Specializing in noir, horror, and risqué oddities, Japan’s Shintoho studio produced more than 500 films in 14 years. The company went bankrupt in 1961, and few of their films have been seen in the West—until now. Though they produced works by masters like Kurosawa and Ozu, they are best remembered in Japan for their low-budget, high-concept genre films. Shintoho is comparable to American International Pictures, who, along with producer/director Roger Corman, flooded American drive-ins in the 1960s with tales of rebellious teenagers, vampires, werewolves, and curvy girls in bikinis. Join us for the West Coast premiere of these eight newly-remastered hidden gems. Curated by Mark Schilling, and originally presented by the Udine Far East Film Festival.
Ghost Story of Yotsuya
Thu, May 9, 7:30 PM
By Nobuo Nakagawa
A masterpiece of shock from the father of J-horror, this adaption of a famous kabuki play by Tsuruya Nanboku (1825) is a classic of the genre and widely considered the best of more than 30 film adaptations.
Sun, May 12, 2 PM
By Teruo Ishii
Flesh Pier tells the twisty story of evasions and betrayals is set in Japan's sex industry, in the back streets of Akasaka, Ginza, and Shinjuku, in a semi-documentary style with an unblinking recognition of its sordidness, together with a winking acknowledgment of its pleasures.
The Horizon Glitters
Thu, May 16, 7:30 PM
By Michiyoshi Doi
Released just before the studio’s collapse, The Horizon Glitters is a brilliant one-off about a prison break gone wrong that doesn’t fit in the usual genre boxes, and is made with a freedom and an energy that verges on the anarchic.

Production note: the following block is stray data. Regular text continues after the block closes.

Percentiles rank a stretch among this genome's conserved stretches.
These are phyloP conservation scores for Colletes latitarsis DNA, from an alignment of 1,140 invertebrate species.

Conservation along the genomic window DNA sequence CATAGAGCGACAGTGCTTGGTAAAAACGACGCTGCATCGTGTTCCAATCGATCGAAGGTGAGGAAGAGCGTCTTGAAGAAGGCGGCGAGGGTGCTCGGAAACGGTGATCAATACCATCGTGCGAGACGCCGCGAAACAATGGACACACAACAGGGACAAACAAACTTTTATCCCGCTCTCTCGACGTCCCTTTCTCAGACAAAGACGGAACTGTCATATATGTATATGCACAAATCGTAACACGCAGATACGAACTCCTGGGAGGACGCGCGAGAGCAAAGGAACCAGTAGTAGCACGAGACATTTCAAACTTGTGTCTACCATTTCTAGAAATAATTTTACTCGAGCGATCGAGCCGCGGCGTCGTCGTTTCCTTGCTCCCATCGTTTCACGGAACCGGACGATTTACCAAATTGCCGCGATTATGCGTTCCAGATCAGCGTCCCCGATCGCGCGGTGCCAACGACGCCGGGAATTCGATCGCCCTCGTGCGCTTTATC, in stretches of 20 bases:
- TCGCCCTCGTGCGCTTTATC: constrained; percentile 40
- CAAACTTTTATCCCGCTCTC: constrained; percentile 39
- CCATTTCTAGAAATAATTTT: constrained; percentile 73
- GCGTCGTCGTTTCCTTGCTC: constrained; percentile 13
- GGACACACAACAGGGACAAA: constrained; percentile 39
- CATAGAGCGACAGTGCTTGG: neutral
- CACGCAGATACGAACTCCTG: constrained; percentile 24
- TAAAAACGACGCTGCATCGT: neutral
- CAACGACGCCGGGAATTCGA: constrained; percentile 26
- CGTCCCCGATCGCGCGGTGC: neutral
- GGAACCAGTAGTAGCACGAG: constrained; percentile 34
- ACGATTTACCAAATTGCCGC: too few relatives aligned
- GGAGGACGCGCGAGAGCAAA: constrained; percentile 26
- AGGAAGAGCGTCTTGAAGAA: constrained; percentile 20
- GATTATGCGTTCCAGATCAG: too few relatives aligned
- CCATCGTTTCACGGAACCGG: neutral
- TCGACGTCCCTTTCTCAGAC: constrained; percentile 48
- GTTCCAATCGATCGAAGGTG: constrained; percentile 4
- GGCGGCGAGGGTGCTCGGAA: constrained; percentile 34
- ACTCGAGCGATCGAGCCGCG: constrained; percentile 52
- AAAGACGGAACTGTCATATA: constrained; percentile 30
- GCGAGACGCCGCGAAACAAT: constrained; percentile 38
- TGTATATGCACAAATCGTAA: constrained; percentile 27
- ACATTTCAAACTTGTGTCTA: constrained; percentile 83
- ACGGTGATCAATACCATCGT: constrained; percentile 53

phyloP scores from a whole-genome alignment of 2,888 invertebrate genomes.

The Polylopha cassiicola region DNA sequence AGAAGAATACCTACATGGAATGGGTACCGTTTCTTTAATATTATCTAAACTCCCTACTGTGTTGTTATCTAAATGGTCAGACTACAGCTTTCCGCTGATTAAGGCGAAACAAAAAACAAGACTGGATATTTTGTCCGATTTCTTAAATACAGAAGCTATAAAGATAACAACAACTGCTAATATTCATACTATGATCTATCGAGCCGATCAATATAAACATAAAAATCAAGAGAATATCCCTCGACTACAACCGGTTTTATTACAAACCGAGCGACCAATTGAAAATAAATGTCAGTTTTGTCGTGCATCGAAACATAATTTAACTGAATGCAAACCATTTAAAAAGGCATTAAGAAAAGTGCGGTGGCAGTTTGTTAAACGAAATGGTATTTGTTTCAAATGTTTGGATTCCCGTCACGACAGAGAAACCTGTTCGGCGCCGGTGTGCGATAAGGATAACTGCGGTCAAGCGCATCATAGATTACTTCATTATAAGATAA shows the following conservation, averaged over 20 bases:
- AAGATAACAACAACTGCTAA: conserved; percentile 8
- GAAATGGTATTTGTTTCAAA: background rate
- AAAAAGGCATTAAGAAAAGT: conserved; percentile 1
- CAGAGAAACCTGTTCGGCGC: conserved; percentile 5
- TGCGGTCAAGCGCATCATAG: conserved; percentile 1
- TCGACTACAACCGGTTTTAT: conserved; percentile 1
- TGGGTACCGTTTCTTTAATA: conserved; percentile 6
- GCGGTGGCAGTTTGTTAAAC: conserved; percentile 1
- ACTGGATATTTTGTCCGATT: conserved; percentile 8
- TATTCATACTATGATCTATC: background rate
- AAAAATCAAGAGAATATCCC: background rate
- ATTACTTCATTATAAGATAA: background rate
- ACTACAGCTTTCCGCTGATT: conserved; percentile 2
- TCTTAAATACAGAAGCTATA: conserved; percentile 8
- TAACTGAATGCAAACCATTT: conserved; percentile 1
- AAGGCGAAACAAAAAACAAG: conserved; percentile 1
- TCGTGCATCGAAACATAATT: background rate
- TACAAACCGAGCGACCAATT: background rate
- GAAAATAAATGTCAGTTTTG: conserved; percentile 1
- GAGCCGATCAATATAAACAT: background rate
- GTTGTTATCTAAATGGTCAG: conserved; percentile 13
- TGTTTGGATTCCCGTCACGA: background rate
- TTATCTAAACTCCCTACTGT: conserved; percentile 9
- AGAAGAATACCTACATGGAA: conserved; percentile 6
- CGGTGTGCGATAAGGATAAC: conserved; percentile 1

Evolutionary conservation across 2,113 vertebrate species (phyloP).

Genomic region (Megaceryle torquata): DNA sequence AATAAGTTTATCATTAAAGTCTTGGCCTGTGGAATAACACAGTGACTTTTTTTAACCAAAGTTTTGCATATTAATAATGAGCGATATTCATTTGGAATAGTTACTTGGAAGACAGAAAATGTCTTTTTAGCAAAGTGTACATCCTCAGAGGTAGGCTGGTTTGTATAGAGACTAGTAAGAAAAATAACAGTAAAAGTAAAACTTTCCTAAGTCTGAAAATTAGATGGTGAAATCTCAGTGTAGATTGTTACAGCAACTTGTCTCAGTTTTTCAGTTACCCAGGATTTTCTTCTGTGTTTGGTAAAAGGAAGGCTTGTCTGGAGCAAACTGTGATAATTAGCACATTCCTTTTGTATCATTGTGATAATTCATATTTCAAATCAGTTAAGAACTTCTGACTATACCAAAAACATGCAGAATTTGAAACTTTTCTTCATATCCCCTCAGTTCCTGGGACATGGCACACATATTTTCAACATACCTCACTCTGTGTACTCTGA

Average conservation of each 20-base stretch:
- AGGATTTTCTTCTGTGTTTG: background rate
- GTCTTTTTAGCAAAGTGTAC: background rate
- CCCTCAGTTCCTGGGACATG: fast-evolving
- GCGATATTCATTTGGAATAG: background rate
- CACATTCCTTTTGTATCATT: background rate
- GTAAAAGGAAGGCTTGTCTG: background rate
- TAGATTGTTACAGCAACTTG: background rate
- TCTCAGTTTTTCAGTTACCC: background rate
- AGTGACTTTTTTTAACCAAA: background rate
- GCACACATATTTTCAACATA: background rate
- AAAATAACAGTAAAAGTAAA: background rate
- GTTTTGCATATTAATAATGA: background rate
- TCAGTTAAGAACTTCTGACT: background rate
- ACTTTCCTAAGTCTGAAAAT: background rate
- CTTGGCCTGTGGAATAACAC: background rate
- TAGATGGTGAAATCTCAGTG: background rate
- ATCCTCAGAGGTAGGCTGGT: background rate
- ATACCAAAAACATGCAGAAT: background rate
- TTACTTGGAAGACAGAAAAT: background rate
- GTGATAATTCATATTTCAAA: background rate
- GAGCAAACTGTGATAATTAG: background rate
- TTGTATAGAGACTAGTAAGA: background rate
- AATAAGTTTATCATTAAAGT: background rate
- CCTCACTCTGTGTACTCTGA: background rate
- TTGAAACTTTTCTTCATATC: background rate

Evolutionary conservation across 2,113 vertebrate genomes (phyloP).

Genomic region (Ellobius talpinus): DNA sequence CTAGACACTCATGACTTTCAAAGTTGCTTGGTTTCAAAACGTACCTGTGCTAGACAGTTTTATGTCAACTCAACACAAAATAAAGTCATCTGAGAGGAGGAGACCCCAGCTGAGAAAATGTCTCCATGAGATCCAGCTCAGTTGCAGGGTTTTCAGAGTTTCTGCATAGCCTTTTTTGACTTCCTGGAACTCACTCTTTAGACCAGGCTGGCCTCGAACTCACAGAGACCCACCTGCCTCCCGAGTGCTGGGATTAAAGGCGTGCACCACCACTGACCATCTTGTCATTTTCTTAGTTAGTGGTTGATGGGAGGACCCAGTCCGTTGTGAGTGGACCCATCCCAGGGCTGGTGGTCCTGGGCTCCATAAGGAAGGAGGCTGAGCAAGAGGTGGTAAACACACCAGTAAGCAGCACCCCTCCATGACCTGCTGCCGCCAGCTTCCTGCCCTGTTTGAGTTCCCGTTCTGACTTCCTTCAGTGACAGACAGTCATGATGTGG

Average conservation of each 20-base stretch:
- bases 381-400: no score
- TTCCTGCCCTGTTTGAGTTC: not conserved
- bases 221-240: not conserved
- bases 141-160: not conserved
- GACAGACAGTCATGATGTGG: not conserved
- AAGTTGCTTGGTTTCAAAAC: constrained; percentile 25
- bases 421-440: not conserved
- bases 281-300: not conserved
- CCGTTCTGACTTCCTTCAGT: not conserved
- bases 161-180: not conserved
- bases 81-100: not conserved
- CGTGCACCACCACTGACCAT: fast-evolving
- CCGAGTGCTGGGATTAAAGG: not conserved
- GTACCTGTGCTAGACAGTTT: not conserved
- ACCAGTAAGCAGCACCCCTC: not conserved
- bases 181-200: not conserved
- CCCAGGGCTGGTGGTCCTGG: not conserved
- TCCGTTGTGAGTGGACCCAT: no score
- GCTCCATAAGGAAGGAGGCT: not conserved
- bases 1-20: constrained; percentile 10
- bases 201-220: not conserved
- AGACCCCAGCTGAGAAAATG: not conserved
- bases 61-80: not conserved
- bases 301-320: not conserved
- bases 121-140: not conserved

DOUBLE FEATURE: Vampire Bride and Ghost Cat of Otama Pond
Sun, May 19, 2 PM & 3:45 PM
By Kyotaro Namiki
Vampire Bride is a deeply odd take on the vampire theme, with a suitably deranged performance by young actress Ikeuchi Junko.
Ghost Cat of Otama Pond
By Yoshiro Ishikawa
The story of Ghost Cat of Otama Pond—a young couple caught in a web of ghostly revenge, with a black cat serving as a conduit between the worlds of the living and dead—is familiar from the era's horror films, though otherworldly shades of red and green, shadowy period atmospherics, and a Kabuki-esque theatricality combine to deliver shocks with skill and conviction.
Death Row Woman
Thu, May 23, 7:30 PM
By Nobuo Nakagawa
Arrested for the murder of her wealthy businessman father, convicted on false evidence and sentenced to death, Kyoko is determined to prove her innocence. With the aid of an older convict, she makes a daring escape and reunites with her fiancé. But with the police closing in, can they unmask the real killer in time?
DOUBLE FEATURE: Yellow Line and Revenge of the Pearl Queen
Sun, May 26, 2 PM & 3:30 PM
By Teruo Ishii
In Yellow Line, director Ishii was able to create his own unique atmosphere, somewhere on the borderland between dream and reality, where the forbidden and unlawful thrill and threaten in equal measure.
Revenge of the Pearl Queen
By Toshio Shimura
When Shintoho's voluptuous new discovery Michiko Maeda undressed for Revenge of the Pearl Queen, she hit the screens with a seismic force and a new star was born. Not only that, a new genre was born—the female pearl diver film.